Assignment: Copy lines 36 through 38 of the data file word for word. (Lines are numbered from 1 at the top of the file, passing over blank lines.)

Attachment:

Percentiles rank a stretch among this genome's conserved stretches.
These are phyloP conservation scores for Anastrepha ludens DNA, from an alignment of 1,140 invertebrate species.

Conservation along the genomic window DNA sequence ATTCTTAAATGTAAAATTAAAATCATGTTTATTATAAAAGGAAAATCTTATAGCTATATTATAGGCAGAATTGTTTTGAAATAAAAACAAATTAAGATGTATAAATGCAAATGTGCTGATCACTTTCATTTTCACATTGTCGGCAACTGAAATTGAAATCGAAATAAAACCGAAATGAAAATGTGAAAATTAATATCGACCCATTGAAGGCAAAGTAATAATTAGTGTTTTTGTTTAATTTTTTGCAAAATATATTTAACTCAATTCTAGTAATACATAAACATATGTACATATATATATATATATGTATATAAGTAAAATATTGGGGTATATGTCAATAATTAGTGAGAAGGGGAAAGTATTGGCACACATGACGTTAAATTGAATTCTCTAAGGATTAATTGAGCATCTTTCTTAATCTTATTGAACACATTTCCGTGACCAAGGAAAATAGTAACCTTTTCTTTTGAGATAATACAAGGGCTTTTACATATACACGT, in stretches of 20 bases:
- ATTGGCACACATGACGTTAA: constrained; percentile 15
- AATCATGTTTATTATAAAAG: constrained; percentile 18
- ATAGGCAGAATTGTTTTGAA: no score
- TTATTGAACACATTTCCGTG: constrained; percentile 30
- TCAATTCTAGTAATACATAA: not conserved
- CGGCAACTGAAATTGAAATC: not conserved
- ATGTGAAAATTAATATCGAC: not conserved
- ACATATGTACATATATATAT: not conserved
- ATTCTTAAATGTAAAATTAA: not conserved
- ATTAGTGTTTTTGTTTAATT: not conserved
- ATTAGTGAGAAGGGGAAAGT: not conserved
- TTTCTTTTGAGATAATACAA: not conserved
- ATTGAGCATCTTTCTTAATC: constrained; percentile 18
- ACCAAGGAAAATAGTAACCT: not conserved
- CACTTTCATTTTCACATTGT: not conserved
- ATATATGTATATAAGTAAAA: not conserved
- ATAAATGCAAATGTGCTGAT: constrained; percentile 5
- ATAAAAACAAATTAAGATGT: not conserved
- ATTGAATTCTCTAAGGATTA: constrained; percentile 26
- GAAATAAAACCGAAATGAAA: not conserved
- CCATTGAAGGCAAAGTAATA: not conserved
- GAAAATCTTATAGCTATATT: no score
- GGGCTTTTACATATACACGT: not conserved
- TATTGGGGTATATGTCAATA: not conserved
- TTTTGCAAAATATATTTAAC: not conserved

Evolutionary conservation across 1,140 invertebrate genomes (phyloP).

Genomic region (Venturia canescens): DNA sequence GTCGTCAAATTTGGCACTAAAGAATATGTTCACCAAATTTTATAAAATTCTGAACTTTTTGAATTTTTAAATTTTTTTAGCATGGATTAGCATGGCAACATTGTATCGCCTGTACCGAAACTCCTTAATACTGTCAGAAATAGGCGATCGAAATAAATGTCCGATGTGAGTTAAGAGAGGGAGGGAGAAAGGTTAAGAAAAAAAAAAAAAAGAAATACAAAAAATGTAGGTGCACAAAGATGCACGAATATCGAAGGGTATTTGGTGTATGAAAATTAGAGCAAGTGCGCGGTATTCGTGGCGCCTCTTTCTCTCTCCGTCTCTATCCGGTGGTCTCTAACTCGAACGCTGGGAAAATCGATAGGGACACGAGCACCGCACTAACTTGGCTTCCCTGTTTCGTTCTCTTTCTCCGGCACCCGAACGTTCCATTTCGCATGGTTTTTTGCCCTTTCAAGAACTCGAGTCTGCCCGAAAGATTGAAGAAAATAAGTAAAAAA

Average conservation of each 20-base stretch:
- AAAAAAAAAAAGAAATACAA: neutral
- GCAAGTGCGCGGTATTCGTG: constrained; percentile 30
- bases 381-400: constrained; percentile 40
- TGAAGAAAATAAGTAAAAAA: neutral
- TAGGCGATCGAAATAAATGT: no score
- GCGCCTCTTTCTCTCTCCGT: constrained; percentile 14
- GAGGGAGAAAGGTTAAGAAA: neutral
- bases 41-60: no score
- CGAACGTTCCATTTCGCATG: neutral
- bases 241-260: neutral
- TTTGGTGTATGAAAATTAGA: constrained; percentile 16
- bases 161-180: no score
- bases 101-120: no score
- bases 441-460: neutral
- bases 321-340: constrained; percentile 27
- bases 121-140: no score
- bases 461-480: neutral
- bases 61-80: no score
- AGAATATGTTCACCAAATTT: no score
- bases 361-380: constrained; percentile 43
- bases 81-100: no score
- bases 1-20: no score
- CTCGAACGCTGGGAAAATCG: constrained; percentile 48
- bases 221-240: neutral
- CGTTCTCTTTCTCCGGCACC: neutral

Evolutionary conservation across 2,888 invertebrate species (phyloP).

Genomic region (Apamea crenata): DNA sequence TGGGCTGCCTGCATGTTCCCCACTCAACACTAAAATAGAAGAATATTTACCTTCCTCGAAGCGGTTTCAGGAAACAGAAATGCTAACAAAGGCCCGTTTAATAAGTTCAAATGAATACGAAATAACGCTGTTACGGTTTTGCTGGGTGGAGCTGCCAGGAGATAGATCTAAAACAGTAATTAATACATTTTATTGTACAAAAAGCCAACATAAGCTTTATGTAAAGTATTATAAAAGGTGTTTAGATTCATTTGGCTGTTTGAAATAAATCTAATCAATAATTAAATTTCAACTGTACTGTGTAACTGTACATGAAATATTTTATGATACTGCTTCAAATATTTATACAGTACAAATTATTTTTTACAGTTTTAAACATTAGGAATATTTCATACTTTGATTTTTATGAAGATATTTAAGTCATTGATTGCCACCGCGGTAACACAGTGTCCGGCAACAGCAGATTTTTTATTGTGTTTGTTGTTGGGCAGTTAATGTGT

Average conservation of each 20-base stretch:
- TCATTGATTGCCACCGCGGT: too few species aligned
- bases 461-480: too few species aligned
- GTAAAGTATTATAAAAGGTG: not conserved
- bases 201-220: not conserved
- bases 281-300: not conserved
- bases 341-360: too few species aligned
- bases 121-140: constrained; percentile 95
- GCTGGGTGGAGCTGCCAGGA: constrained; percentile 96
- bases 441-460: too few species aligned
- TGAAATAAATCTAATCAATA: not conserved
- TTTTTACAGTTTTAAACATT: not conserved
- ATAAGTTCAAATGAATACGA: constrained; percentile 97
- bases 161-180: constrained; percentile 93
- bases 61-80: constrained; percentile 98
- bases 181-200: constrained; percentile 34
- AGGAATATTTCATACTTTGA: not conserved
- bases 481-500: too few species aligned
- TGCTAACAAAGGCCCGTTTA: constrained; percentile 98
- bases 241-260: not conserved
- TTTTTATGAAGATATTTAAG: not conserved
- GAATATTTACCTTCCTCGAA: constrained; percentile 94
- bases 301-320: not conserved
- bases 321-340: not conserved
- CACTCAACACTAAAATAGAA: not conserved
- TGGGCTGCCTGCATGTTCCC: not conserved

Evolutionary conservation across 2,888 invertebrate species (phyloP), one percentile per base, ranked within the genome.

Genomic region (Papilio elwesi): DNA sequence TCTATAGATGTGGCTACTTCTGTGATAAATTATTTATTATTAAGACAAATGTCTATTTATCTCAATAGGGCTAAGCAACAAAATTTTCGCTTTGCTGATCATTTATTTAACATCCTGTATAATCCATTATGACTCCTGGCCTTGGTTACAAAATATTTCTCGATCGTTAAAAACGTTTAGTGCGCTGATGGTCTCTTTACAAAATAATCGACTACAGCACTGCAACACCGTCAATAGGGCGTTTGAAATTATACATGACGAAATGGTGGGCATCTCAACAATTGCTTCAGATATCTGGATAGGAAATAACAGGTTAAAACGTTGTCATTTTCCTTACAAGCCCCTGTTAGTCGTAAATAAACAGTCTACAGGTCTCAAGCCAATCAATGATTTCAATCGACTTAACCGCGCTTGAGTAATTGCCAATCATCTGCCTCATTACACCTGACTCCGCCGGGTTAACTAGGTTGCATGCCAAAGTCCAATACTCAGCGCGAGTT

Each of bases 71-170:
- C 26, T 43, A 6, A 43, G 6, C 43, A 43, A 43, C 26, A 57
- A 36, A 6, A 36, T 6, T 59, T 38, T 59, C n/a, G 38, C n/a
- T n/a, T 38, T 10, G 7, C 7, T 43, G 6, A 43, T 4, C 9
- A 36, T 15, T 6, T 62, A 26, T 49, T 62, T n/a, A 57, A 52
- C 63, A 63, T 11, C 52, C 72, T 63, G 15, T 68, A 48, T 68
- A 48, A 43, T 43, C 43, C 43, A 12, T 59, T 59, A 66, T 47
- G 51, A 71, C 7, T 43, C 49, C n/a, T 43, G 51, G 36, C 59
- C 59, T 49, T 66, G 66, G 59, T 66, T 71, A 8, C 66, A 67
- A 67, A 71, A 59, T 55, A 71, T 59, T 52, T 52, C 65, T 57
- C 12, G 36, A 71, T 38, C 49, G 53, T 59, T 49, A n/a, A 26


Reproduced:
- TAGGCGATCGAAATAAATGT: no score
- GCGCCTCTTTCTCTCTCCGT: constrained; percentile 14
- GAGGGAGAAAGGTTAAGAAA: neutral